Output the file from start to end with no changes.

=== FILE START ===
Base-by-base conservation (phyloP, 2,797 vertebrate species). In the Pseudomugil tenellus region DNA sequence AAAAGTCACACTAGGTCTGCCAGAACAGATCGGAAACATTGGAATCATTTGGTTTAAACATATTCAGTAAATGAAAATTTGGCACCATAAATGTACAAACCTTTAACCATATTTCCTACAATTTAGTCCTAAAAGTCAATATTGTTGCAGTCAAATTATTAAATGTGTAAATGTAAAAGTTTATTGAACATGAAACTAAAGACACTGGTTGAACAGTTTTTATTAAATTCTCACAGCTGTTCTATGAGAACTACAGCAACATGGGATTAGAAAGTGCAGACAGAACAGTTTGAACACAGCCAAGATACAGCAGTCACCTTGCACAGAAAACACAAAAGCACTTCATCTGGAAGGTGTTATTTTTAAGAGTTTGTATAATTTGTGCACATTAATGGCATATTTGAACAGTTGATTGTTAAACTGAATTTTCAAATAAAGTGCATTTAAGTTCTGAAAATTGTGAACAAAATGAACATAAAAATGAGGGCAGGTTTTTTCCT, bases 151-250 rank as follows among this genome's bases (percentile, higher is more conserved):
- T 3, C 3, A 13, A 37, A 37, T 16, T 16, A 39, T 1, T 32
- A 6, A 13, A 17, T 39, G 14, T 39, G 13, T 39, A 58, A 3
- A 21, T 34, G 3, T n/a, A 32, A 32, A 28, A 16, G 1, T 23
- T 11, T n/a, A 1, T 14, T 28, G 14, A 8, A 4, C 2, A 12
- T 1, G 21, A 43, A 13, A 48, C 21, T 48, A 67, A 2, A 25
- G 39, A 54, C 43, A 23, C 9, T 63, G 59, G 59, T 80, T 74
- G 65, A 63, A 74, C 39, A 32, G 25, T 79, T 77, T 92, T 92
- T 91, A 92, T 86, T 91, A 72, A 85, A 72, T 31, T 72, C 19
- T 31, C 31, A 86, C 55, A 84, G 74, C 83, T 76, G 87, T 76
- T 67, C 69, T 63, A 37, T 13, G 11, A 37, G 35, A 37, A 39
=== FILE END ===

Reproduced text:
Base-by-base conservation (phyloP, 2,797 vertebrate species). In the Pseudomugil tenellus region DNA sequence AAAAGTCACACTAGGTCTGCCAGAACAGATCGGAAACATTGGAATCATTTGGTTTAAACATATTCAGTAAATGAAAATTTGGCACCATAAATGTACAAACCTTTAACCATATTTCCTACAATTTAGTCCTAAAAGTCAATATTGTTGCAGTCAAATTATTAAATGTGTAAATGTAAAAGTTTATTGAACATGAAACTAAAGACACTGGTTGAACAGTTTTTATTAAATTCTCACAGCTGTTCTATGAGAACTACAGCAACATGGGATTAGAAAGTGCAGACAGAACAGTTTGAACACAGCCAAGATACAGCAGTCACCTTGCACAGAAAACACAAAAGCACTTCATCTGGAAGGTGTTATTTTTAAGAGTTTGTATAATTTGTGCACATTAATGGCATATTTGAACAGTTGATTGTTAAACTGAATTTTCAAATAAAGTGCATTTAAGTTCTGAAAATTGTGAACAAAATGAACATAAAAATGAGGGCAGGTTTTTTCCT, bases 151-250 rank as follows among this genome's bases (percentile, higher is more conserved):
- T 3, C 3, A 13, A 37, A 37, T 16, T 16, A 39, T 1, T 32
- A 6, A 13, A 17, T 39, G 14, T 39, G 13, T 39, A 58, A 3
- A 21, T 34, G 3, T n/a, A 32, A 32, A 28, A 16, G 1, T 23
- T 11, T n/a, A 1, T 14, T 28, G 14, A 8, A 4, C 2, A 12
- T 1, G 21, A 43, A 13, A 48, C 21, T 48, A 67, A 2, A 25
- G 39, A 54, C 43, A 23, C 9, T 63, G 59, G 59, T 80, T 74
- G 65, A 63, A 74, C 39, A 32, G 25, T 79, T 77, T 92, T 92
- T 91, A 92, T 86, T 91, A 72, A 85, A 72, T 31, T 72, C 19
- T 31, C 31, A 86, C 55, A 84, G 74, C 83, T 76, G 87, T 76
- T 67, C 69, T 63, A 37, T 13, G 11, A 37, G 35, A 37, A 39